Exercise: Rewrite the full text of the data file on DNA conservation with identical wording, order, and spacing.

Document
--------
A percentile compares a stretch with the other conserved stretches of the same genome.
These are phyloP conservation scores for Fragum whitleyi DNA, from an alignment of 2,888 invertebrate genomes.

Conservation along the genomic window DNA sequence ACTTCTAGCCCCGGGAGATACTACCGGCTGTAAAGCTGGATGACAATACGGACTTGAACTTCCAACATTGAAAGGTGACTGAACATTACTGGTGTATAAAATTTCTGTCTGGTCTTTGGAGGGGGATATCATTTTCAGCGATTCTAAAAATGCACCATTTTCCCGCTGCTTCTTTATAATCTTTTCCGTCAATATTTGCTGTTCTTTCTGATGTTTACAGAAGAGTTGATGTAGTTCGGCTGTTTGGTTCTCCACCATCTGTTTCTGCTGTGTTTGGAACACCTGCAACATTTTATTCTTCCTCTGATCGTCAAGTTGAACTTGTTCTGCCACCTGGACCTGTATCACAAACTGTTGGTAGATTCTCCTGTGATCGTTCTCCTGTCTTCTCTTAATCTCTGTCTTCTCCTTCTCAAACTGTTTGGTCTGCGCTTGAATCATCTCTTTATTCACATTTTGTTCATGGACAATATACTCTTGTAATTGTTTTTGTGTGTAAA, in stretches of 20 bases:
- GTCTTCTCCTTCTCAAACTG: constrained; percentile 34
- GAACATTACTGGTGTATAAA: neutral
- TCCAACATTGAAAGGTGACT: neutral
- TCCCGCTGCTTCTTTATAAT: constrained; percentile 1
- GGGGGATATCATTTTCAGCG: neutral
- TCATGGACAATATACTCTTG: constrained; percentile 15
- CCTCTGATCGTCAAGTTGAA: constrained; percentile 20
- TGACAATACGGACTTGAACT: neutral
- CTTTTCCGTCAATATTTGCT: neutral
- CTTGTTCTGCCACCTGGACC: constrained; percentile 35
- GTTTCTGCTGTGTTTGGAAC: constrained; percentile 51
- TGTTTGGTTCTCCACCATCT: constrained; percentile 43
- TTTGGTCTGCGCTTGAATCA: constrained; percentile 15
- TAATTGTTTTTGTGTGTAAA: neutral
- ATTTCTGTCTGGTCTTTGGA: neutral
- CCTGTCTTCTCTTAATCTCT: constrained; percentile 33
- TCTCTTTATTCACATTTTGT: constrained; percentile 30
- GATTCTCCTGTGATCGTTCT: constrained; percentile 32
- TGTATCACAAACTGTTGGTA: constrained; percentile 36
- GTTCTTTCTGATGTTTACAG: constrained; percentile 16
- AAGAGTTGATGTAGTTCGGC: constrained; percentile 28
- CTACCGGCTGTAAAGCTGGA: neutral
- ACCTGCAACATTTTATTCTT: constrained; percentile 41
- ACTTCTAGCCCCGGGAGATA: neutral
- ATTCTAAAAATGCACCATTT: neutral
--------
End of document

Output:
A percentile compares a stretch with the other conserved stretches of the same genome.
These are phyloP conservation scores for Fragum whitleyi DNA, from an alignment of 2,888 invertebrate genomes.

Conservation along the genomic window DNA sequence ACTTCTAGCCCCGGGAGATACTACCGGCTGTAAAGCTGGATGACAATACGGACTTGAACTTCCAACATTGAAAGGTGACTGAACATTACTGGTGTATAAAATTTCTGTCTGGTCTTTGGAGGGGGATATCATTTTCAGCGATTCTAAAAATGCACCATTTTCCCGCTGCTTCTTTATAATCTTTTCCGTCAATATTTGCTGTTCTTTCTGATGTTTACAGAAGAGTTGATGTAGTTCGGCTGTTTGGTTCTCCACCATCTGTTTCTGCTGTGTTTGGAACACCTGCAACATTTTATTCTTCCTCTGATCGTCAAGTTGAACTTGTTCTGCCACCTGGACCTGTATCACAAACTGTTGGTAGATTCTCCTGTGATCGTTCTCCTGTCTTCTCTTAATCTCTGTCTTCTCCTTCTCAAACTGTTTGGTCTGCGCTTGAATCATCTCTTTATTCACATTTTGTTCATGGACAATATACTCTTGTAATTGTTTTTGTGTGTAAA, in stretches of 20 bases:
- GTCTTCTCCTTCTCAAACTG: constrained; percentile 34
- GAACATTACTGGTGTATAAA: neutral
- TCCAACATTGAAAGGTGACT: neutral
- TCCCGCTGCTTCTTTATAAT: constrained; percentile 1
- GGGGGATATCATTTTCAGCG: neutral
- TCATGGACAATATACTCTTG: constrained; percentile 15
- CCTCTGATCGTCAAGTTGAA: constrained; percentile 20
- TGACAATACGGACTTGAACT: neutral
- CTTTTCCGTCAATATTTGCT: neutral
- CTTGTTCTGCCACCTGGACC: constrained; percentile 35
- GTTTCTGCTGTGTTTGGAAC: constrained; percentile 51
- TGTTTGGTTCTCCACCATCT: constrained; percentile 43
- TTTGGTCTGCGCTTGAATCA: constrained; percentile 15
- TAATTGTTTTTGTGTGTAAA: neutral
- ATTTCTGTCTGGTCTTTGGA: neutral
- CCTGTCTTCTCTTAATCTCT: constrained; percentile 33
- TCTCTTTATTCACATTTTGT: constrained; percentile 30
- GATTCTCCTGTGATCGTTCT: constrained; percentile 32
- TGTATCACAAACTGTTGGTA: constrained; percentile 36
- GTTCTTTCTGATGTTTACAG: constrained; percentile 16
- AAGAGTTGATGTAGTTCGGC: constrained; percentile 28
- CTACCGGCTGTAAAGCTGGA: neutral
- ACCTGCAACATTTTATTCTT: constrained; percentile 41
- ACTTCTAGCCCCGGGAGATA: neutral
- ATTCTAAAAATGCACCATTT: neutral